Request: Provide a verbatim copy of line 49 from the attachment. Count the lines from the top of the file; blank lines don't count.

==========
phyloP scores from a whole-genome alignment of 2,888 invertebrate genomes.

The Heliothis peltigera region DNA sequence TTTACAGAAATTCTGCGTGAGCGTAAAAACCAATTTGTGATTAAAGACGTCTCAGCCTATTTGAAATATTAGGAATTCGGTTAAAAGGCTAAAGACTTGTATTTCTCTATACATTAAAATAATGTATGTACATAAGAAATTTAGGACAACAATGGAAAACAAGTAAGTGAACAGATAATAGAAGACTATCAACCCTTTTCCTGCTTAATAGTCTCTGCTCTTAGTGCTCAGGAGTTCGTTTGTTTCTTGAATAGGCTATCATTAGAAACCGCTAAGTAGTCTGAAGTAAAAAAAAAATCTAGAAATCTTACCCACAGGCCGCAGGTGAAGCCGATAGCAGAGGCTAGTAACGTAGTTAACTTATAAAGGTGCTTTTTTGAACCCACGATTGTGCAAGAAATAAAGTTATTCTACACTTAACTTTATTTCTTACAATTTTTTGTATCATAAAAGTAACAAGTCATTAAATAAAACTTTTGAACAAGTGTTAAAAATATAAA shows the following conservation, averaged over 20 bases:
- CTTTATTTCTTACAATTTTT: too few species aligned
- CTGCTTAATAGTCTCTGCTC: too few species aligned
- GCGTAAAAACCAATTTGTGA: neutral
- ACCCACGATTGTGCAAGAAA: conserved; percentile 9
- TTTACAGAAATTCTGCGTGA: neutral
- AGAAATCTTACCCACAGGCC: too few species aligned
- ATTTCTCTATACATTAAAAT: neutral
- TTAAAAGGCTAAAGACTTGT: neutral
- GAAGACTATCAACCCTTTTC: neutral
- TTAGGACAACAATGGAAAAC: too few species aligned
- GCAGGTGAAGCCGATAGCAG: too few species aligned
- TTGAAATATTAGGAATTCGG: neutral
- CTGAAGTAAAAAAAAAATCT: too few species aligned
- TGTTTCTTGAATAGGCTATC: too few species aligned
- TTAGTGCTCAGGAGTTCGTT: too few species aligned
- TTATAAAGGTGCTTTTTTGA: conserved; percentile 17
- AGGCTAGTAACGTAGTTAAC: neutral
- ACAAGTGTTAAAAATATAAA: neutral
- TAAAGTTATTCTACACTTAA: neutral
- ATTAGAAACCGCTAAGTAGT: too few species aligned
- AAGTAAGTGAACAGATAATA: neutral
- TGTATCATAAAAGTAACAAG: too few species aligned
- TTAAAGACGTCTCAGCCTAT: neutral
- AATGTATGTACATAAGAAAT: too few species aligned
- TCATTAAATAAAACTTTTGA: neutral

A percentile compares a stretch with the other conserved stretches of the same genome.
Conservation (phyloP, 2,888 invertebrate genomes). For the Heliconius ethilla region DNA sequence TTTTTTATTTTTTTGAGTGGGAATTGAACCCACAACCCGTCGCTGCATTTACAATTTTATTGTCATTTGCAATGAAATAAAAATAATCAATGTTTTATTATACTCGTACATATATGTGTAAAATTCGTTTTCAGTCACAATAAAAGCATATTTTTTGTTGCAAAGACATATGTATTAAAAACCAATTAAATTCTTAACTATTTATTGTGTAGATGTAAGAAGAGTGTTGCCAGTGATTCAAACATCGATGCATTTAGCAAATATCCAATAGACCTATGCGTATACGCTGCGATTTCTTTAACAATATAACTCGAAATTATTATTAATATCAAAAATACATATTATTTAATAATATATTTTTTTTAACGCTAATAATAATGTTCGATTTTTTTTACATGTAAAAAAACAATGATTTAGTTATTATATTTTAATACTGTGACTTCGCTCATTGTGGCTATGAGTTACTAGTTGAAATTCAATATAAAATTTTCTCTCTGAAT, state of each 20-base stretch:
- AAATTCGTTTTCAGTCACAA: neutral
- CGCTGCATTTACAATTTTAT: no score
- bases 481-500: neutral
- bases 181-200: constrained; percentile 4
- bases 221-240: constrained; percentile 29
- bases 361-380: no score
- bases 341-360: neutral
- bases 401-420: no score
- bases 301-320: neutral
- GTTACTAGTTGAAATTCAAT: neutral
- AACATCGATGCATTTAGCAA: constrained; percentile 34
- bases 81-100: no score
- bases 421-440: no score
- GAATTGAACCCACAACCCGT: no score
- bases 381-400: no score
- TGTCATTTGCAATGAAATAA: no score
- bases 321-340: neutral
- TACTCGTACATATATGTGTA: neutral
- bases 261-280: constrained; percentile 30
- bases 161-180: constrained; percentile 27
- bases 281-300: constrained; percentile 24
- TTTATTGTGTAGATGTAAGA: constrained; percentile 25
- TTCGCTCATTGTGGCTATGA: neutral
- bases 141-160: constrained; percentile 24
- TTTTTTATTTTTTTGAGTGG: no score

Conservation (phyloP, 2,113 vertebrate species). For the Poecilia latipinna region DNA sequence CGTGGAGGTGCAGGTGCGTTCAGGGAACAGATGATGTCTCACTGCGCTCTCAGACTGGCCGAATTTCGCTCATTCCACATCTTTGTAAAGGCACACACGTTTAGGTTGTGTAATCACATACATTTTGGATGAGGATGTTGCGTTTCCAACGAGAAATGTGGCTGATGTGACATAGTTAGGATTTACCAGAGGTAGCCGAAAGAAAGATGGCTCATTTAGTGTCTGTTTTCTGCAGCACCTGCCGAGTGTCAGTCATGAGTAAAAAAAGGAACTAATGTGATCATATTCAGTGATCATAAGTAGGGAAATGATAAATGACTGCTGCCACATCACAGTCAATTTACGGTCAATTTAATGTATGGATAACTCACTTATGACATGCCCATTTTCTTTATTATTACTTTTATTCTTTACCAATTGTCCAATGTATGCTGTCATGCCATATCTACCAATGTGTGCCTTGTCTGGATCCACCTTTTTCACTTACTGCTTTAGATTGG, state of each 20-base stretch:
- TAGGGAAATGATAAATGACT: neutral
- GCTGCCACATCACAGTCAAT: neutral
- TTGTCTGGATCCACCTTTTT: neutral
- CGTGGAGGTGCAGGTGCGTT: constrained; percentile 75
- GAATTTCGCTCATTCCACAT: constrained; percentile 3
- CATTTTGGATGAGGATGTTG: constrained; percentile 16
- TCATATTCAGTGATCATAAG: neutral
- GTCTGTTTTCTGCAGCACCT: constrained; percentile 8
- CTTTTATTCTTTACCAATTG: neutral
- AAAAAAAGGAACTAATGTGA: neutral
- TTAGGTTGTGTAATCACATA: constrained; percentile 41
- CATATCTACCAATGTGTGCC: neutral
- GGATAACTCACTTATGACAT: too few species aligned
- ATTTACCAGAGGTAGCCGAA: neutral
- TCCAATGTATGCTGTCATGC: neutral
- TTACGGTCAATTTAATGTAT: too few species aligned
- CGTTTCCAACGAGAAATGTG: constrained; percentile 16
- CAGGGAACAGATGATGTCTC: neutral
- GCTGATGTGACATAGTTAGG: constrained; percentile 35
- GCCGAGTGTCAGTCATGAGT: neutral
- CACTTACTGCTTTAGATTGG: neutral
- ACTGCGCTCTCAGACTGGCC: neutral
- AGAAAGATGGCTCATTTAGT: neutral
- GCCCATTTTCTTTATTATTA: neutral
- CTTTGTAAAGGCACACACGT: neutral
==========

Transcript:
- bases 161-180: constrained; percentile 27